The BC Flyfishers Chapter of IFFF recently welcomed Pennsylvania fly fishing guide, Joe Ackourey, with a big turnout from chapter members. An audience of over 50 packed the Endicott Library meeting room to the gills – no pun intended – to watch Joe tie some flies and to hear his presentation on nymphing.
The fly tying demo portion of the program started off with Joe tying a woven golden stonefly nymph. It was obvious from the start that Joe is an very experienced commercial tyer – his speed and consistency at the vise was impressive to witness. As Joe tied this pattern, he talked about his start in fly tying at the age of 6 and how he began to tie for his father, Dick Ackourey, himself a commercial tyer for the likes of Orvis and fly fishing shops. This was back in the day when tying had not yet moved offshore and when flies were expected to be tied to very high standards. As he would do often throughout his tying demo and presentation, Joe described his father in heroic, almost mythic terms. It was obvious that he both deeply respected and loved his father, a true fly fishing legend in Pennsylvania.
After tying the golden stone with a unique weaving technique, Joe moved on to comparaduns. He tied hendrickson, quill gordon, blue quill, and march brown comparaduns. Ackourey favors comparaduns over the more traditional hackled dry flies. He followed these beautiful comparaduns with his two favorite nymphs: the hare’s ear and pheasant tail. Joe considers these two classic patterns his “go to” nymphs and compared fishing them to “putting cheese out for the mice”. Ackourey ties these nymphs with his own special dubbing blend and then teases the dubbing fibers out of the fly for movement in the water. He ties them in a flat profile and likes to tie in pearl crystal flash as ribbing on his hare’s ear and copper wire for his pheasant tail.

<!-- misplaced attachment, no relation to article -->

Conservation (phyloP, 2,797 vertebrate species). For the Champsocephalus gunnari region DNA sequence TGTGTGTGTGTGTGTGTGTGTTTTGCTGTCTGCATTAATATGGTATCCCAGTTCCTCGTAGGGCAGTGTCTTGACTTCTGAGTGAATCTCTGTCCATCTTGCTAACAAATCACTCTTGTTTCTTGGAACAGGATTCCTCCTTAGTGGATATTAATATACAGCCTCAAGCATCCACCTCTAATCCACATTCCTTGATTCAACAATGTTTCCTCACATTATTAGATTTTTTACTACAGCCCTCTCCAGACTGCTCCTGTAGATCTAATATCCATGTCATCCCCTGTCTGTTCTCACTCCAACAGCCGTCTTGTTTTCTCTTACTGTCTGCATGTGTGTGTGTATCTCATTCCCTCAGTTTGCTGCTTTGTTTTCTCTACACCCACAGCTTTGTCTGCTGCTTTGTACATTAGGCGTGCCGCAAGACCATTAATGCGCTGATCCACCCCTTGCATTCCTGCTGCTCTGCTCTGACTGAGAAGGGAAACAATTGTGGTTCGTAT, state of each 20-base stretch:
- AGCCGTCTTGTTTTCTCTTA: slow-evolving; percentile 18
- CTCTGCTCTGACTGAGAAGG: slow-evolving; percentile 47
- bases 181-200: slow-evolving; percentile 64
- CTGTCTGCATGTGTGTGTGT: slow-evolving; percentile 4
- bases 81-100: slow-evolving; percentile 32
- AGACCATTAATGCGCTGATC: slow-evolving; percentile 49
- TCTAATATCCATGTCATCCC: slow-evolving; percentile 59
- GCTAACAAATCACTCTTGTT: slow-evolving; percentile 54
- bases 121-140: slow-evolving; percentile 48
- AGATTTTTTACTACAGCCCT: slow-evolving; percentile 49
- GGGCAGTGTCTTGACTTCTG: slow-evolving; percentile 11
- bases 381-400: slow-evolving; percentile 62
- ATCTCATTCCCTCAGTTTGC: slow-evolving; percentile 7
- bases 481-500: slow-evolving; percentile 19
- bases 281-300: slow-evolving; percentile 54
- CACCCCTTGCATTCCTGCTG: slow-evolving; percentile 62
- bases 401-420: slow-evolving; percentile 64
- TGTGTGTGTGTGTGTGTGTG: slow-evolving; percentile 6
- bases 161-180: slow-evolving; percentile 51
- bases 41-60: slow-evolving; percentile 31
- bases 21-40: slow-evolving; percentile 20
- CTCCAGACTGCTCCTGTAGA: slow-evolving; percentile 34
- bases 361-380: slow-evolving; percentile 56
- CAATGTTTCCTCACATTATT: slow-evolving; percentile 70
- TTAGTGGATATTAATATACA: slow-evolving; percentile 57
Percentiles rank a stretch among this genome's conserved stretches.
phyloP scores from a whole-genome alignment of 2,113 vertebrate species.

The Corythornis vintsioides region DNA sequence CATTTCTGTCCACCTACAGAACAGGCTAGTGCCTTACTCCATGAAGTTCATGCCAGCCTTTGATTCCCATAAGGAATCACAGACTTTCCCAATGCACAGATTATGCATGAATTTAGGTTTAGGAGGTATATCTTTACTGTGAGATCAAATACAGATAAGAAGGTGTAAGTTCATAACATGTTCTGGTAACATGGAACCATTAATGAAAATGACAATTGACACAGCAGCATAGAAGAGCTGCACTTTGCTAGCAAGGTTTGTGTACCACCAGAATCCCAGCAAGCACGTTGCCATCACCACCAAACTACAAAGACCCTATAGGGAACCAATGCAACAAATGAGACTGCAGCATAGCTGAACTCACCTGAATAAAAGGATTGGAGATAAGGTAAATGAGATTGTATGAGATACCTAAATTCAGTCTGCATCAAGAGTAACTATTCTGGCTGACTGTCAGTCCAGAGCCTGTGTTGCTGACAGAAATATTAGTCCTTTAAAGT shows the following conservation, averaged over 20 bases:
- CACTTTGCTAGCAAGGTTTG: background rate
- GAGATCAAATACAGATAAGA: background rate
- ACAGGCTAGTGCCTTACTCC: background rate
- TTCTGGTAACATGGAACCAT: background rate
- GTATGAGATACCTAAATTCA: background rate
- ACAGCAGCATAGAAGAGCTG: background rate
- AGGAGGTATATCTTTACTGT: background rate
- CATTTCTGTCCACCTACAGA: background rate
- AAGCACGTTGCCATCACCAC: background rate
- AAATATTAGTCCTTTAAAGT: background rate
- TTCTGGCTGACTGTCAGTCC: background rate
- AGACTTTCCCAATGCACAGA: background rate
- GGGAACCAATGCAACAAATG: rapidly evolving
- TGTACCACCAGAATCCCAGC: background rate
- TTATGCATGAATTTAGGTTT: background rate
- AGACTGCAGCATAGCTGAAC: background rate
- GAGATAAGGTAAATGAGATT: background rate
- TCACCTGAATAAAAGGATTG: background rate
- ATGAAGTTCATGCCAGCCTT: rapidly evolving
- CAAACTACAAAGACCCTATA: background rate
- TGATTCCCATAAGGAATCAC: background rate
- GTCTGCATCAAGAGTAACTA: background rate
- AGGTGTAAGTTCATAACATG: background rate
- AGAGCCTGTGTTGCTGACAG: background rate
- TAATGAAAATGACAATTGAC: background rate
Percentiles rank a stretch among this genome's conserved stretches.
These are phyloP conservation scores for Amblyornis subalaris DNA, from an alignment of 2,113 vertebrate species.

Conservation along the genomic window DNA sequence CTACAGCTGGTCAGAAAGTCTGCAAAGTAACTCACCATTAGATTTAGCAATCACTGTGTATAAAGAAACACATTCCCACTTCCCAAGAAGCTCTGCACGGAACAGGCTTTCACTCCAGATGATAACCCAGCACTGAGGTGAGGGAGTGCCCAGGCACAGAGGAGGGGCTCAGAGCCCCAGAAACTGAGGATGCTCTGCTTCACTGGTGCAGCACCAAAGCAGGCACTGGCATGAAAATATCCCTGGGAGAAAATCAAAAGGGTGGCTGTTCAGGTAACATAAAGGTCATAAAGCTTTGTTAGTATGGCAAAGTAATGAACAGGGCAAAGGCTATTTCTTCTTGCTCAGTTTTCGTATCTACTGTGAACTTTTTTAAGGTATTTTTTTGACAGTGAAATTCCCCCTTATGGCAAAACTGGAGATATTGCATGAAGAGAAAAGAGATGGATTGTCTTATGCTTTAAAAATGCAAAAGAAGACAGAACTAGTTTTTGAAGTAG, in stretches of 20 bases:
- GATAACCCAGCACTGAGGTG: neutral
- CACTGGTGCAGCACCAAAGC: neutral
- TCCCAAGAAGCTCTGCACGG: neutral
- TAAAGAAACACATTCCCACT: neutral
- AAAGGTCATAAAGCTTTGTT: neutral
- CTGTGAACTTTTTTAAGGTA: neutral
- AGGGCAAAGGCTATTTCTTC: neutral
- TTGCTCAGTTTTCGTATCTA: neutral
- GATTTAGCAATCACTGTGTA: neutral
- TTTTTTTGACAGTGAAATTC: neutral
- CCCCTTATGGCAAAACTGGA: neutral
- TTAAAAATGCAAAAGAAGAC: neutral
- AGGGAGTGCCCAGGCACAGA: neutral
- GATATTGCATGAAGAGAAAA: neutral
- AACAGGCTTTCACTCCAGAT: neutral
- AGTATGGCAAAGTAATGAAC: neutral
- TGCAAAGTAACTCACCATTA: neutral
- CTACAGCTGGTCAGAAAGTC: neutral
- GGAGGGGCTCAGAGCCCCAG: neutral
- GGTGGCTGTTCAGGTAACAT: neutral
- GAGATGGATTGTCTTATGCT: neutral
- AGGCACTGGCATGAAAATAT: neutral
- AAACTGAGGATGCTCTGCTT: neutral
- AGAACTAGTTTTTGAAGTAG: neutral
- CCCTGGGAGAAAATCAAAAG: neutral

Joe Ackourey talked a good bit about nymphing. He started by describing his approach to each water he fishes, comparing it to that of a blue heron. What was most noteworthy was his infusion of “confidence” throughout his presentation. “When I go fishing, I become the predator”, he stated, quite boldly. He apologized for sounding a bit arrogant, but said years and years of time on the water allowed him to fish this way. He’s paid his dues, so to speak.
Ackourey set up his typical nymphing rig to start his nymphing demo. He fishes a 9 foot 4 or 5 weight rod with matching floating weight forward line. He uses a 7.5 foot 3X leader and to that attaches 4X tippet that is always 20″ – 22″ in length (he stressed this – echoing his father who would insist on this set-up every time they fished). He ties the 4X tippet to the 3X leader with a blood knot, and uses the 3X tag end as a dropper – always 4″ – 5″ in length. As he tied his rig up, he interjected wonderful bits of rigging wisdom such as always wetting knots as they are tied. Ackourey fishes his hare’s ear nymph as the point or bottom fly with the pheasant tail tied on as a dropper above. He does not use an indicator for his own fishing, but if guiding a beginner will use one for its ability to aid in strike detection. He places his split shot above the dropper, spaced 1″ apart. He spaces his shot apart in order to eliminate a “hinge” in the line.
Joe then actively demonstrated how he fishes his nymphs. Using his fly rod and casting in front of the audience, Ackourey discussed the following:
- He tries to keep his line off the water.
- He fishes his flies 1+ rod length away and upstream
- As his flies dead drift or swing toward his position, he retrieves slack line using a figure 8 weave (see the accompanying video clip).
- He takes his time (“be the predator”), wades very slowly, and likes to pick apart every area of the water that might hold fish.
A video of Joe fishing a local Pennsylvania creek was shown that demonstrated all of the techniques and tactics covered in the meeting. The highlight of the video was watching him fish a nice pool just below a riffle. After a few casts, Ackourey neatly hooked and landed a fat brown of 16 – 17″.
Joe’s first love is teaching, so expect to learn a lot if you book a guided trip with him. Like his father, Joe is happiest when on the river with an eager student or behind the vise during one of his fly tying courses. Opening new doors for beginner and experienced fly fishermen is what keeps Joe motivated. Judging from the excitement and chatter after his presentation, one could tell Joe Ackourey’s drive, enthusiasm, and love of fly fishing definitely hit home with the BC Flyfishers!